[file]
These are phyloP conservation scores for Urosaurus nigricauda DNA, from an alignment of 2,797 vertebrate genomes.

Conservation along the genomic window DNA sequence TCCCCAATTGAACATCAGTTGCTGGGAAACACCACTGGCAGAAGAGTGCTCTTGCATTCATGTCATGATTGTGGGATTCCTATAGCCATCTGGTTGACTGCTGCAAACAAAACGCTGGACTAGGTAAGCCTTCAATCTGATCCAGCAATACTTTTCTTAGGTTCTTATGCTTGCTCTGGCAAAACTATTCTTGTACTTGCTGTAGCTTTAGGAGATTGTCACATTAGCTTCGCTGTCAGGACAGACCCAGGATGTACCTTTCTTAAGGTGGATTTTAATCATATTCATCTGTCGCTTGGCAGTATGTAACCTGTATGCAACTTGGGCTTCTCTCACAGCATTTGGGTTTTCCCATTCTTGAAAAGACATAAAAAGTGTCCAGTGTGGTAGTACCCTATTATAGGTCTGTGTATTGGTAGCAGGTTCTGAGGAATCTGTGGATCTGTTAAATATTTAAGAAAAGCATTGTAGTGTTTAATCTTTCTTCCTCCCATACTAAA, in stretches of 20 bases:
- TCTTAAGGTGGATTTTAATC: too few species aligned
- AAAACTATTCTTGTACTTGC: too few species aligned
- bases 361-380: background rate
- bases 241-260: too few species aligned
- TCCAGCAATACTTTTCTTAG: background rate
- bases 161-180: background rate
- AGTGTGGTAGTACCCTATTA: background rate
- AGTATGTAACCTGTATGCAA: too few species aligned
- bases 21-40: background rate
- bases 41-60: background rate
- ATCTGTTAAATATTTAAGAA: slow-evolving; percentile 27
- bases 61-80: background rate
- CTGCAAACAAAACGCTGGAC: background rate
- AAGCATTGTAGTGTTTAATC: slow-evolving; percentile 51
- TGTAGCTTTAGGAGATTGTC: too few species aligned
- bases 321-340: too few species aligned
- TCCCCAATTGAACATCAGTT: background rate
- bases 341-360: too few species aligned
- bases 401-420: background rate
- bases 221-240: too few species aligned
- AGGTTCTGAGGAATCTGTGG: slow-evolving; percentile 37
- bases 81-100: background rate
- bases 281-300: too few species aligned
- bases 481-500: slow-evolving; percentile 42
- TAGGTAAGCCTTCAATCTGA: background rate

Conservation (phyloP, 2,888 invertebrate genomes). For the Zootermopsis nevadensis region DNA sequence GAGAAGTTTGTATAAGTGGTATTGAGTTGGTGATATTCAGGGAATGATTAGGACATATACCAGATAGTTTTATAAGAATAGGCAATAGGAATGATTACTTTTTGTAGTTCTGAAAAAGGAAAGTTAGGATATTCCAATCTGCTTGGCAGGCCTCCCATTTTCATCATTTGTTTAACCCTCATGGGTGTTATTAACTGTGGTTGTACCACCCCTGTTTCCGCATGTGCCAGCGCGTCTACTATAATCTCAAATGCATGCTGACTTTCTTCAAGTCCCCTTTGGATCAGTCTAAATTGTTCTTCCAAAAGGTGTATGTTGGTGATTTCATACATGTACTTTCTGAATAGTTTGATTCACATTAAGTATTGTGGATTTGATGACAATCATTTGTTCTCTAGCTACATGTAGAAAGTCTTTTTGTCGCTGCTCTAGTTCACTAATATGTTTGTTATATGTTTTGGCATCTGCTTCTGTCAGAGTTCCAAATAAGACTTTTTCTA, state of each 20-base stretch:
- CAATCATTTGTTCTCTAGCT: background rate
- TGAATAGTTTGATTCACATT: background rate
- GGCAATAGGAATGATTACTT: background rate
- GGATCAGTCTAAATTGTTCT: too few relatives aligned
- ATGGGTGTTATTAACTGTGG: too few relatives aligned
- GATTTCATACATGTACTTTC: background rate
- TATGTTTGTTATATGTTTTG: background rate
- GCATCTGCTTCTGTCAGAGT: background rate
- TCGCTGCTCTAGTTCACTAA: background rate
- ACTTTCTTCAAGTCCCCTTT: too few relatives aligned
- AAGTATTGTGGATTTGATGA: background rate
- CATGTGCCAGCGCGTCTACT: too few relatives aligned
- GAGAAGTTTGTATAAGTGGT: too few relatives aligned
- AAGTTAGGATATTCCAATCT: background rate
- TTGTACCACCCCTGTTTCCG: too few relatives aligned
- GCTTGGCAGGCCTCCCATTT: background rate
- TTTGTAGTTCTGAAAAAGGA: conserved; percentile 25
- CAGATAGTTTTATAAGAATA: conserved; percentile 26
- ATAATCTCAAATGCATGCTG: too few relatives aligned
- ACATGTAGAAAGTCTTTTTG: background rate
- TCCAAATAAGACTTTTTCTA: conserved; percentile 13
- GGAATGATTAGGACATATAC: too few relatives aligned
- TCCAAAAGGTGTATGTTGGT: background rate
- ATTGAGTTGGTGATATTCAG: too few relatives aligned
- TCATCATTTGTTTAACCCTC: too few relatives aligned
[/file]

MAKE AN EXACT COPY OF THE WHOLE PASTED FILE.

These are phyloP conservation scores for Urosaurus nigricauda DNA, from an alignment of 2,797 vertebrate genomes.

Conservation along the genomic window DNA sequence TCCCCAATTGAACATCAGTTGCTGGGAAACACCACTGGCAGAAGAGTGCTCTTGCATTCATGTCATGATTGTGGGATTCCTATAGCCATCTGGTTGACTGCTGCAAACAAAACGCTGGACTAGGTAAGCCTTCAATCTGATCCAGCAATACTTTTCTTAGGTTCTTATGCTTGCTCTGGCAAAACTATTCTTGTACTTGCTGTAGCTTTAGGAGATTGTCACATTAGCTTCGCTGTCAGGACAGACCCAGGATGTACCTTTCTTAAGGTGGATTTTAATCATATTCATCTGTCGCTTGGCAGTATGTAACCTGTATGCAACTTGGGCTTCTCTCACAGCATTTGGGTTTTCCCATTCTTGAAAAGACATAAAAAGTGTCCAGTGTGGTAGTACCCTATTATAGGTCTGTGTATTGGTAGCAGGTTCTGAGGAATCTGTGGATCTGTTAAATATTTAAGAAAAGCATTGTAGTGTTTAATCTTTCTTCCTCCCATACTAAA, in stretches of 20 bases:
- TCTTAAGGTGGATTTTAATC: too few species aligned
- AAAACTATTCTTGTACTTGC: too few species aligned
- bases 361-380: background rate
- bases 241-260: too few species aligned
- TCCAGCAATACTTTTCTTAG: background rate
- bases 161-180: background rate
- AGTGTGGTAGTACCCTATTA: background rate
- AGTATGTAACCTGTATGCAA: too few species aligned
- bases 21-40: background rate
- bases 41-60: background rate
- ATCTGTTAAATATTTAAGAA: slow-evolving; percentile 27
- bases 61-80: background rate
- CTGCAAACAAAACGCTGGAC: background rate
- AAGCATTGTAGTGTTTAATC: slow-evolving; percentile 51
- TGTAGCTTTAGGAGATTGTC: too few species aligned
- bases 321-340: too few species aligned
- TCCCCAATTGAACATCAGTT: background rate
- bases 341-360: too few species aligned
- bases 401-420: background rate
- bases 221-240: too few species aligned
- AGGTTCTGAGGAATCTGTGG: slow-evolving; percentile 37
- bases 81-100: background rate
- bases 281-300: too few species aligned
- bases 481-500: slow-evolving; percentile 42
- TAGGTAAGCCTTCAATCTGA: background rate

Conservation (phyloP, 2,888 invertebrate genomes). For the Zootermopsis nevadensis region DNA sequence GAGAAGTTTGTATAAGTGGTATTGAGTTGGTGATATTCAGGGAATGATTAGGACATATACCAGATAGTTTTATAAGAATAGGCAATAGGAATGATTACTTTTTGTAGTTCTGAAAAAGGAAAGTTAGGATATTCCAATCTGCTTGGCAGGCCTCCCATTTTCATCATTTGTTTAACCCTCATGGGTGTTATTAACTGTGGTTGTACCACCCCTGTTTCCGCATGTGCCAGCGCGTCTACTATAATCTCAAATGCATGCTGACTTTCTTCAAGTCCCCTTTGGATCAGTCTAAATTGTTCTTCCAAAAGGTGTATGTTGGTGATTTCATACATGTACTTTCTGAATAGTTTGATTCACATTAAGTATTGTGGATTTGATGACAATCATTTGTTCTCTAGCTACATGTAGAAAGTCTTTTTGTCGCTGCTCTAGTTCACTAATATGTTTGTTATATGTTTTGGCATCTGCTTCTGTCAGAGTTCCAAATAAGACTTTTTCTA, state of each 20-base stretch:
- CAATCATTTGTTCTCTAGCT: background rate
- TGAATAGTTTGATTCACATT: background rate
- GGCAATAGGAATGATTACTT: background rate
- GGATCAGTCTAAATTGTTCT: too few relatives aligned
- ATGGGTGTTATTAACTGTGG: too few relatives aligned
- GATTTCATACATGTACTTTC: background rate
- TATGTTTGTTATATGTTTTG: background rate
- GCATCTGCTTCTGTCAGAGT: background rate
- TCGCTGCTCTAGTTCACTAA: background rate
- ACTTTCTTCAAGTCCCCTTT: too few relatives aligned
- AAGTATTGTGGATTTGATGA: background rate
- CATGTGCCAGCGCGTCTACT: too few relatives aligned
- GAGAAGTTTGTATAAGTGGT: too few relatives aligned
- AAGTTAGGATATTCCAATCT: background rate
- TTGTACCACCCCTGTTTCCG: too few relatives aligned
- GCTTGGCAGGCCTCCCATTT: background rate
- TTTGTAGTTCTGAAAAAGGA: conserved; percentile 25
- CAGATAGTTTTATAAGAATA: conserved; percentile 26
- ATAATCTCAAATGCATGCTG: too few relatives aligned
- ACATGTAGAAAGTCTTTTTG: background rate
- TCCAAATAAGACTTTTTCTA: conserved; percentile 13
- GGAATGATTAGGACATATAC: too few relatives aligned
- TCCAAAAGGTGTATGTTGGT: background rate
- ATTGAGTTGGTGATATTCAG: too few relatives aligned
- TCATCATTTGTTTAACCCTC: too few relatives aligned